Saturday, 30 January 2016

Meat Fruit

This is a recipe that I have meant to get down to for ages now. It is of course the signature dish at Dinner by Heston Blumenthal and features in the book Historic Heston, the much ordered Meat Fruit. The Meat Fruit shares similarities with the Wassailing dish as a chicken liver and foie gras parfait is encased in a mandarin gel and takes on the appearance of a mandarin. Clever and, if reviews are to be believed, tasty.

The recipe starts by taking shallots, garlic and thyme and a selection of alcohols which you are meant to marinate for 24 hours. I didn't have 24 hours so I placed all the ingredients in a pan and reduced until dry, what's left is an intense flavour of the mixture to add flavour to the parfait. Heston then advises you to place chicken livers, alcohol reduction and foie gras in one sous-vide bag, then eggs and butter in separate bags so using three bags in total, something which I couldn't see the point of. So with that in mind I bunged everything into the one bag, sealed it and bought it to 50C and guess what? When blended it worked like a charm. I'd definitely recommend this method.

Parfait prep

The parfait mix is sieved and then placed into a terrine which has been heating in the oven at 100C. Heston then instructs you to place the parfait in a bain marie and cover with foil. I covered the parfait instead of the whole tray as it would be too much of a pain. The parfait then bakes for an hour.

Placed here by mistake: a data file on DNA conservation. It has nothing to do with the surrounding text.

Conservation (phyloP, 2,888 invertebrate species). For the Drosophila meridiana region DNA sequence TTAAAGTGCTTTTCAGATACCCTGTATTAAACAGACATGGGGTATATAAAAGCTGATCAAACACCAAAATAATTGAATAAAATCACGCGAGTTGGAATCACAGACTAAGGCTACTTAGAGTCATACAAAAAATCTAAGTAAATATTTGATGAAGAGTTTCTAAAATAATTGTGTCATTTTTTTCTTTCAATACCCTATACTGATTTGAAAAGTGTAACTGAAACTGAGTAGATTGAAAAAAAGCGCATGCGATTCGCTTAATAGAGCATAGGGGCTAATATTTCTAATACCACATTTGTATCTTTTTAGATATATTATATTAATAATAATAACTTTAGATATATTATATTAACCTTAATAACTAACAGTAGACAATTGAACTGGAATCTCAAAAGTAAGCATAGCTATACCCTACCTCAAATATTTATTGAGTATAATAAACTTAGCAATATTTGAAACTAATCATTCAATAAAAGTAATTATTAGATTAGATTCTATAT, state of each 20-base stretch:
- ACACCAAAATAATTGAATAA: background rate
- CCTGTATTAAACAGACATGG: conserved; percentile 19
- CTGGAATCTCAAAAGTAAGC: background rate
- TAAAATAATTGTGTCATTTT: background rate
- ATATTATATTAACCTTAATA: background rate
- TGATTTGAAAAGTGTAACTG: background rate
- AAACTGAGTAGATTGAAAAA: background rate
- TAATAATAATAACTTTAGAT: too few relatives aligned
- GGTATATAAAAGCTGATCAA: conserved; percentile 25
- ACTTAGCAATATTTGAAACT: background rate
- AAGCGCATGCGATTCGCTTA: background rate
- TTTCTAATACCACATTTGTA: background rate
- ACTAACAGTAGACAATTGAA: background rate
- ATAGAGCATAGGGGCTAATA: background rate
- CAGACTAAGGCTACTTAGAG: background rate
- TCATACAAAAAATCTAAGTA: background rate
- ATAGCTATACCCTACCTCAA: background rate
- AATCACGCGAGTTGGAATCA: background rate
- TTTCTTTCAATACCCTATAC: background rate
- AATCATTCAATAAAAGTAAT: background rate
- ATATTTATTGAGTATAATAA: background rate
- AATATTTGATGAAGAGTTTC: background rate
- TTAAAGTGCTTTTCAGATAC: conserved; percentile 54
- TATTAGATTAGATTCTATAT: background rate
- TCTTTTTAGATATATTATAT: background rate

I was a little worried when the parfait came out. It took around 50 minutes to get to 64C instead of an hour so it's worth checking before the hour mark. The appearance had me worried as the top seemed very brown and oxidised but after scraping a touch of it back it revealed a pink, set parfait light as a feather. Very impressive.

You can buy mandarin puree online but never one to take the easy route I decided to make my own. Using a part-recipe from Phil Howard at The Square for orange puree I scored the mandarins a few times and boiled 7 times with water heated from cold to boiling, draining after each stage. It's a fair while in process but easier and cheaper than buying puree online.

Herb oil and final parfait steps

The mandarin's then get blitzed in the blender and sieved to give a smooth puree, incidentally 600g of mandarin's got me 400g of puree. After that I set about combining olive oil, garlic, rosemary and thyme to sit in the fridge making the flavoured oil that's brushed onto the toasted bread.

Day two began with preparing the moulds for the parfait spheres. Taking the brown oxidised layer off the parfait revealed a beautiful pink pate beneath with a light texture but rich flavour, to be expected I guess with 300g butter and 150g of foie gras. The remaining parfait is scooped into half-moon moulds and frozen until firm.

It's probably best to leave your parfaits in the freezer for longer than the hour I left them in there for. Thinking my super-fast freezing freezer would have these bad boys set in no time, the parfaits were a little soft and delicate but just frozen enough when I took them out. On the plus side there was no need for a blowtorch as the halves came together effortlessly. Wrapped in cling film with a large cocktail stick through the centre to aid with the dipping process later it's back in the freezer for a little longer than an hour this time....